Striatal dopamine D2 receptors, metabolism, and volume in preclinical Huntington disease
ABSTRACT Among 27 preclinical carriers of the Huntington disease mutation (PMC), the authors found normal striatal values for MRI volumetry in 88% and for fluorodesoxyglucose PET metabolic index in 67%. Raclopride PET binding potential (RAC-BP) was decreased in 50% and correlated with increases in the product of age and CAG repeat length (p < 0.0005). Dopamine D2 receptor availability measured by RAC-BP seems the most sensitive indicator of early neuronal impairment in PMC.
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ABSTRACT: Huntington's disease (HD) is an autosomal dominant inherited neurodegenerative disorder, with neurodegeneration mainly affecting the striatum. We investigated executive functions related to response inhibition in (HD) and healthy controls by means of event-related potentials (ERP) in a simple Go/Nogo-task. In Nogo as opposed to Go trials two fronto-central ERP components are elicited: the Nogo-N2 and Nogo-P3. These components are supposed to depend on (medial) prefrontal regions, especially the anterior cingulate cortex (ACC). The results show that the Nogo-N2 did not differ between the groups, while the Nogo-P3 demonstrated a strong attenuation in the HD-group, which also showed more false alarms in the Nogo-condition. Using sLORETA it is shown that this attenuation was related to the medial frontal cortex, especially the ACC, and superior frontal cortex areas. Moreover, the attenuation was related to the underlying genetic disease load (CAG-index). The decline in inhibition is likely mediated via a dysfunction in the ACC, which is known to be dysfunctional in HD. Moreover, the results may be interpreted that the decline in response inhibition in HD is gene-associated. The differentially affected Nogo-components suggest that they rely on different neuronal circuits, even within the ACC. For HD this suggests that this structure is not entirely dysfunctional.Neuropsychologia 05/2008; 46(5):1290-7. DOI:10.1016/j.neuropsychologia.2007.12.008 · 3.45 Impact Factor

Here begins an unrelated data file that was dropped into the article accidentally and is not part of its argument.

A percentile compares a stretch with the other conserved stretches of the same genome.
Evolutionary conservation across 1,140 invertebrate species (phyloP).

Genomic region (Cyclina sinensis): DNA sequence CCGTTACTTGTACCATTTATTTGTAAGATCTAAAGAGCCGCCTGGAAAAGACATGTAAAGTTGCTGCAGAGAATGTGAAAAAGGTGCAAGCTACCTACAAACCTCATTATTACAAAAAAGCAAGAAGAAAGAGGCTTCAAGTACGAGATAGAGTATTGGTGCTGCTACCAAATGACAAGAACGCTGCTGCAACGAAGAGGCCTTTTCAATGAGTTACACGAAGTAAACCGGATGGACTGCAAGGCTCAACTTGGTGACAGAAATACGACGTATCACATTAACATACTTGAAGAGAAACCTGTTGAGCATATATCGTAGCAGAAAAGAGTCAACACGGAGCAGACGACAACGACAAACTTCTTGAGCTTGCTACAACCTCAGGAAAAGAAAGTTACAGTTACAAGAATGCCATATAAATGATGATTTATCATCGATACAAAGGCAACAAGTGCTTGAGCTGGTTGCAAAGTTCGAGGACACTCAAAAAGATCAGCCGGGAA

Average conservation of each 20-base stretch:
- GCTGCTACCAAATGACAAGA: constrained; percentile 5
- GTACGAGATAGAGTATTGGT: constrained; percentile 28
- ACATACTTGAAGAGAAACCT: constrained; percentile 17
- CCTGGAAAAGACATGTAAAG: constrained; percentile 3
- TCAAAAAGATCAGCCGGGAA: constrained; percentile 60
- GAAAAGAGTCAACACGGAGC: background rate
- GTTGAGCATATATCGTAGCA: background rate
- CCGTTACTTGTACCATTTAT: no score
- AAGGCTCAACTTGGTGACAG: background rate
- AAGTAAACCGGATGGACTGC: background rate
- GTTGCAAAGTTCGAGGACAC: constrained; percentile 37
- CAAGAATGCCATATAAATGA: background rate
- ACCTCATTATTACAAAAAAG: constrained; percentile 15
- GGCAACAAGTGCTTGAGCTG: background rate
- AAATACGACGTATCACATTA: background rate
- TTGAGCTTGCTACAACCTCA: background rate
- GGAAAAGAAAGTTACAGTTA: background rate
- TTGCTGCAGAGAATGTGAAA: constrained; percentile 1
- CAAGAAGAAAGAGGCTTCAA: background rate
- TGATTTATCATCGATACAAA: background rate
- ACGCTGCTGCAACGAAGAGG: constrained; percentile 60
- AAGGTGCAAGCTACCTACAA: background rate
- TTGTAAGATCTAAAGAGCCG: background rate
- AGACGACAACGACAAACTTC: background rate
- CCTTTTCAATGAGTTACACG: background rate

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ABSTRACT: Huntington's disease (HD) is an autosomal dominant neurological disorder, with degeneration amongst others affecting the basal ganglia dopaminergic system. Recent findings suggest compensatory as well as pathogenetic mechanisms mediated via the adenosine receptor system in the presymptomatic stage (pHD) of HD. The adenosine receptor system is functionally related to the dopaminergic system. In this study, we assessed error processing, a dopamine-dependent cognitive function, using an event-related potential the error negativity (Ne/ERN) in pHD and controls. This was done by means of a flanker task. The Ne consists of a cognitive and a motor component, expressed via different frequency bands. Time-frequency decomposition of the Ne into delta and theta sub-components was applied to assess if degeneration or compensation predominantly involve cognitive or motor processes. No parameter of the behavioral data (reaction times, error frequency, corrections, post-error slowing) differed between the groups. A selective increase in the power of the cognitive delta-Ne component was found in pHD relative to controls inversely related to the estimated age of onset (eAO). Thus, the increase in the power of the cognitive delta-Ne component was stronger in pHD with an earlier eAO. An earlier eAO implies stronger pathogenetic mechanisms. Due to the behavioral data our results speak for a solely cognitive compensating-mechanism controlling performance monitoring in pHD. In contrast, correlations with eAO suggest that the increase in delta-Ne activity is also related to pathogenesis. It is proposed that compensation is a transient effect of the whole pathogenetic dynamics of HD, with these two processes not foreclosing each other.Neuropsychologia 11/2007; 45(13):2922-30. DOI:10.1016/j.neuropsychologia.2007.06.004 · 3.45 Impact Factor
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ABSTRACT: Brain imaging of cerebral blood flow and glucose metabolism has been playing key roles in describing pathophysiology of Parkinson's disease (PD) and Huntington's disease (HD), respectively. Many biomarkers have been developed in recent years to investigate the abnormality in molecular substrate, track the time course of disease progression, and evaluate the efficacy of novel experimental therapeutics. A growing body of literature has emerged on neurobiology of these two movement disorders in resting states and in response to brain activation tasks. In this paper, we review the latest applications of these approaches in patients and normal volunteers at rest conditions. The discussions focus on brain mapping studies with univariate and multivariate statistical analyses on a voxel basis. In particular, we present data to validate the reproducibility and reliability of unique spatial covariance patterns related with PD and HD.Molecular Imaging & Biology 06/2007; 9(4):223-33. DOI:10.1007/s11307-007-0085-4 · 2.87 Impact Factor